Believed to have been extinct locally for more than 40 years, a giant otter was just sighted resurfacing in the Impenetrable National Park, Argentina.
Experts speculate that the giant otters may have migrated from Paraguayan Pantanal, which was thousands of miles from where the giant otters unexpectedly resurfaced, or they belong to a local population that has since been undetected until today.
Unexpected Resurfacing of Giant Otters
Sebastian di Martino was recently kayaking on the Bermejo River in the impenetrable National Park when he suddenly heard splashes in the water. Upon looking, he was stunned to stumble on a brown-furred animal swimming in the water and occasionally dipping below the water surface before resurfacing.
What stunned di Martino was a giant river otter that hasn't been seen locally for over 40 years.
Di Martino, who was also the director of conservation at the Fundacion Rewilding Argentina, tells Mongabay that he was both surprised and excited at the sudden sighting and, at first, couldn't believe what he saw.
Giant River Otters Explained
According to the Animal Diversity Organization, the Pteronura brasiliensis, or giant river otter, is an aquatic mammal that is endemic to southern America. It can be found throughout the Amazon, La Plata River systems, and the Orinoco.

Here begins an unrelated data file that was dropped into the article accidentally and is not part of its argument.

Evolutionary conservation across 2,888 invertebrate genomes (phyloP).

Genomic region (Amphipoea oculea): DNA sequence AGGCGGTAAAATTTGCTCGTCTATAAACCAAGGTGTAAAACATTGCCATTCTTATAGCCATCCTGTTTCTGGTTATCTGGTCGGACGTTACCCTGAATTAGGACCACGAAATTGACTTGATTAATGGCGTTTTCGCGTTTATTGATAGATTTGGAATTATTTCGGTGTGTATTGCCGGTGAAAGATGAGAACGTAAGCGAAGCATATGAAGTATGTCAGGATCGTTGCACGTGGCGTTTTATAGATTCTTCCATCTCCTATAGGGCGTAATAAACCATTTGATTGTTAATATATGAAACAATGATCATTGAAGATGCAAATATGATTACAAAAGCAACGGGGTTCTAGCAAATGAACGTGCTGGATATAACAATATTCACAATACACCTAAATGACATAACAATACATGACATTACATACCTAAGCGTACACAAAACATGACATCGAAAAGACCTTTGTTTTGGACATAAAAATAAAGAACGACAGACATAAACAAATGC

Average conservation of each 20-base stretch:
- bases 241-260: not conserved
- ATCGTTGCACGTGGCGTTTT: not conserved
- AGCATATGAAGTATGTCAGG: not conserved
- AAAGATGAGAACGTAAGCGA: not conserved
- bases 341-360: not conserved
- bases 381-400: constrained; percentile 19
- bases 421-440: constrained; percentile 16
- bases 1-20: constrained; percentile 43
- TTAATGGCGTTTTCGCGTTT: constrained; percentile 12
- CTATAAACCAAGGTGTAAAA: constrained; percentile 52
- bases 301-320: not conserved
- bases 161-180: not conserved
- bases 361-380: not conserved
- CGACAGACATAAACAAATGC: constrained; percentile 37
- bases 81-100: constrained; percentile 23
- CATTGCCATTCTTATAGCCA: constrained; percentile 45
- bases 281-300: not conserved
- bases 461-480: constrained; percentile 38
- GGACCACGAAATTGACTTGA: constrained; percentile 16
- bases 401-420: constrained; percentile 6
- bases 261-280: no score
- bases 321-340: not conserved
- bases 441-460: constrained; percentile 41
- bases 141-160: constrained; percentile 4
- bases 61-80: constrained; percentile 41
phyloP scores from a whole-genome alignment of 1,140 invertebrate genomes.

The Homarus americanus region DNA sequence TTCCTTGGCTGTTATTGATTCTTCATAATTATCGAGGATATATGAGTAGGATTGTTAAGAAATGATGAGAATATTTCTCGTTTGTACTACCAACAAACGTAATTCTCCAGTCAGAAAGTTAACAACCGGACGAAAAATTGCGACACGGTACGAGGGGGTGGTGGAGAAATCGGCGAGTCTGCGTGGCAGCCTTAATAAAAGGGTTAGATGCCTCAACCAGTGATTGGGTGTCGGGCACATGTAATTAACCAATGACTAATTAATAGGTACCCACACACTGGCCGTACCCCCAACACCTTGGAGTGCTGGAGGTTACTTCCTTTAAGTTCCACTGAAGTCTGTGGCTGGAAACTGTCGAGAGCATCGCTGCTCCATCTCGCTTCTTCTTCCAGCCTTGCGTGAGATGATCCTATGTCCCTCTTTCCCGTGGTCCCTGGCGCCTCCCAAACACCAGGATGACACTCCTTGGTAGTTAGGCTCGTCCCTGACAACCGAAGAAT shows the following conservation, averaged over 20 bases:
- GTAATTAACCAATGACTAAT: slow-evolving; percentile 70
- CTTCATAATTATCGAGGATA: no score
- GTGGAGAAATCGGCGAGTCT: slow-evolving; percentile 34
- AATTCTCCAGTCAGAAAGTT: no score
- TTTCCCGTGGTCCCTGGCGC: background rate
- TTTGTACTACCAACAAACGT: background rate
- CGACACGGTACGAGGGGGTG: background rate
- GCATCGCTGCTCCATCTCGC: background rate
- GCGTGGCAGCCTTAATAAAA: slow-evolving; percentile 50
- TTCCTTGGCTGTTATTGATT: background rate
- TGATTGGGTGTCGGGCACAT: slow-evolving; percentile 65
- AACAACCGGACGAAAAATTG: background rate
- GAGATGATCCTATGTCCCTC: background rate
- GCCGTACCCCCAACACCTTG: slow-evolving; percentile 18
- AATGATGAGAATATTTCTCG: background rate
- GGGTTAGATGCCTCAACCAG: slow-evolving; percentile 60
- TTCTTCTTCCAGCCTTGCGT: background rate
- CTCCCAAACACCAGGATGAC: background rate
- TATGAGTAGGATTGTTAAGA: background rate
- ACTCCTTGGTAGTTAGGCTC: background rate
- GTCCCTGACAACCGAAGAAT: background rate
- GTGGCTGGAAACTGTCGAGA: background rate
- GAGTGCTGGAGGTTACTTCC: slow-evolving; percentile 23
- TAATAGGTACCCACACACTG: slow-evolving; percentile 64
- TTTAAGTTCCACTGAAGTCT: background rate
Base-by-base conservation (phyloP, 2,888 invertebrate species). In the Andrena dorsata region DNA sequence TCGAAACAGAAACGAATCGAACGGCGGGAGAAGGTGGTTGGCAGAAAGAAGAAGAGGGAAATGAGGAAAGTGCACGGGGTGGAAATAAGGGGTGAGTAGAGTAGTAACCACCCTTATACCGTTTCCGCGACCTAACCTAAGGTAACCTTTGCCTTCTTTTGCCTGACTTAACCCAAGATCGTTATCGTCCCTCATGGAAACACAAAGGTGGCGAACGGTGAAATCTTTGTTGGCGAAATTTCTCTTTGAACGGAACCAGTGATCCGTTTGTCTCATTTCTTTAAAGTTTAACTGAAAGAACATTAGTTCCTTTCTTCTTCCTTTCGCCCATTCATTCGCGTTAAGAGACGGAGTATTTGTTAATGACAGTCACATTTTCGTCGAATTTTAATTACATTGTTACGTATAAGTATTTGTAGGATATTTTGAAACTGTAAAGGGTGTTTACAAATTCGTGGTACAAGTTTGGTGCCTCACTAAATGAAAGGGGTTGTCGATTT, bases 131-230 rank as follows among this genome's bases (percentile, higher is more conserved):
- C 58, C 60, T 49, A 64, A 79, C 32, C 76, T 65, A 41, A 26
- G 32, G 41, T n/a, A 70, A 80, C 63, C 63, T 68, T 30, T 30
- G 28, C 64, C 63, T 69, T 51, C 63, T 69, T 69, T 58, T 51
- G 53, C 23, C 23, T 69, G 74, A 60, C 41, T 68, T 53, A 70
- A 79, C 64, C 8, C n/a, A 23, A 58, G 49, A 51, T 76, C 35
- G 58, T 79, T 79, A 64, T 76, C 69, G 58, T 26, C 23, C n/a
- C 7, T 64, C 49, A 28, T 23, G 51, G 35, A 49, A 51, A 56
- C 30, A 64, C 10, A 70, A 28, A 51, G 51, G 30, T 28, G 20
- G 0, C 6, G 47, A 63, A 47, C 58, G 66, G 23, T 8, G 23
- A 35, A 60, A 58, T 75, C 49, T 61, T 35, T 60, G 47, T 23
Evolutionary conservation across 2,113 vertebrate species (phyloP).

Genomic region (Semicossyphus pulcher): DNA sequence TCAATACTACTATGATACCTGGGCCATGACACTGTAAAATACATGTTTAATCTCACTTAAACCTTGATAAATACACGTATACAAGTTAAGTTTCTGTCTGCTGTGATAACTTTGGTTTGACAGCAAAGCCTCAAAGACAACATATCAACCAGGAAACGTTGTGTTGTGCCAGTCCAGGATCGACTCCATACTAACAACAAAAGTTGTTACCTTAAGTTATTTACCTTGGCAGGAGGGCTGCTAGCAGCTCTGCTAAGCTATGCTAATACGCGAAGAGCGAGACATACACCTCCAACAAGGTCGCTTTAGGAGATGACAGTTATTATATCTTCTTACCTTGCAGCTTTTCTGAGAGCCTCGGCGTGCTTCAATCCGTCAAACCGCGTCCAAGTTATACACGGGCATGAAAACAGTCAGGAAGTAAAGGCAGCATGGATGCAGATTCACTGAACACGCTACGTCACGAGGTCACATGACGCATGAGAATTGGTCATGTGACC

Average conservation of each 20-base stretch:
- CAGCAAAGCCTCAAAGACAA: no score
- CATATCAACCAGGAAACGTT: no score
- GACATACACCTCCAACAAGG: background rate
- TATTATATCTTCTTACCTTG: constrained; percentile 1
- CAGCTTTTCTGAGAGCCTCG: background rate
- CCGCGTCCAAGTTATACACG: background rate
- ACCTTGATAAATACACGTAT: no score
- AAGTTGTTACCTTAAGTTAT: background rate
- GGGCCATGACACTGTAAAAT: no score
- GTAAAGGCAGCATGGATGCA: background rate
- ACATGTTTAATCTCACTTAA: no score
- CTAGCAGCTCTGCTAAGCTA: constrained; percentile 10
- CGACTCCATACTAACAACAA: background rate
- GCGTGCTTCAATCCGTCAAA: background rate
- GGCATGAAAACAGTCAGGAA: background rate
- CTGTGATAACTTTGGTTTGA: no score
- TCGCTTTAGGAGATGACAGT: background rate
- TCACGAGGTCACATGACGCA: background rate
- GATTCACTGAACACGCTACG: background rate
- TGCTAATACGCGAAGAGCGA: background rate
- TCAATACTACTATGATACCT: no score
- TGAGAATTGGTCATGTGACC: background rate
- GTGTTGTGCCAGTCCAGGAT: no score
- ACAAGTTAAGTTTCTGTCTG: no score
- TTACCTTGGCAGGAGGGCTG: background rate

These adorable giant river otters thrive in lentic freshwater creeks, rivers, and lakes. But are occasionally seen in reservoirs, agricultural canals, and small dams, although the animal prefers gently sloped river banks and well-secluded areas high in overhanging vegetation.
During the European colonization, giant otters were already seeing a hasten dip in population, especially in Argentina, due to overhunting. The last of the giant otters seen locally was spotted in a river in Misiones Province in 1980, where there have been no reported sightings seen then.
Today, it is unclear where the resurfaced giant otter came from. The nearest known population of giant otters is in the Paraguayan Pantanal, thousands of miles from where it was recently spotted. Di Martino explains that it is likely that the otters broke away from their group and swam to the river. On the other hand, there is an equal possibility that the otters have remained in Argentina under the nose of conservationists.
Biodiversity of the Impenetrable National Park
As part of a major effort to reinstate the biodiversity in the region, Rewilding Argentina, together with Tompkins Conservations, helped establish the Impenetrable National Park in 2014. Collaborating with governments and local communities, both organizations helped establish various national parks across Argentina and Chile, successfully protecting roughly 6 million hectares in the southern tip of Southern America.
EcoWatch reports that in the previous year alone, Panthera onca or jaguar was sighted in the national park. With help from Rewilding Argentina, it was successfully introduced to another jaguar that later sired cubs.
Di Martino explains that the reintroduction of giant river otters into the Impenetrable National Park would be advantageous to the local ecosystem. He explains further that giant river otters are top predators. As such, they have a regulatory influence on both flora and fauna that contribute to the overall health of the aquatic ecosystems.
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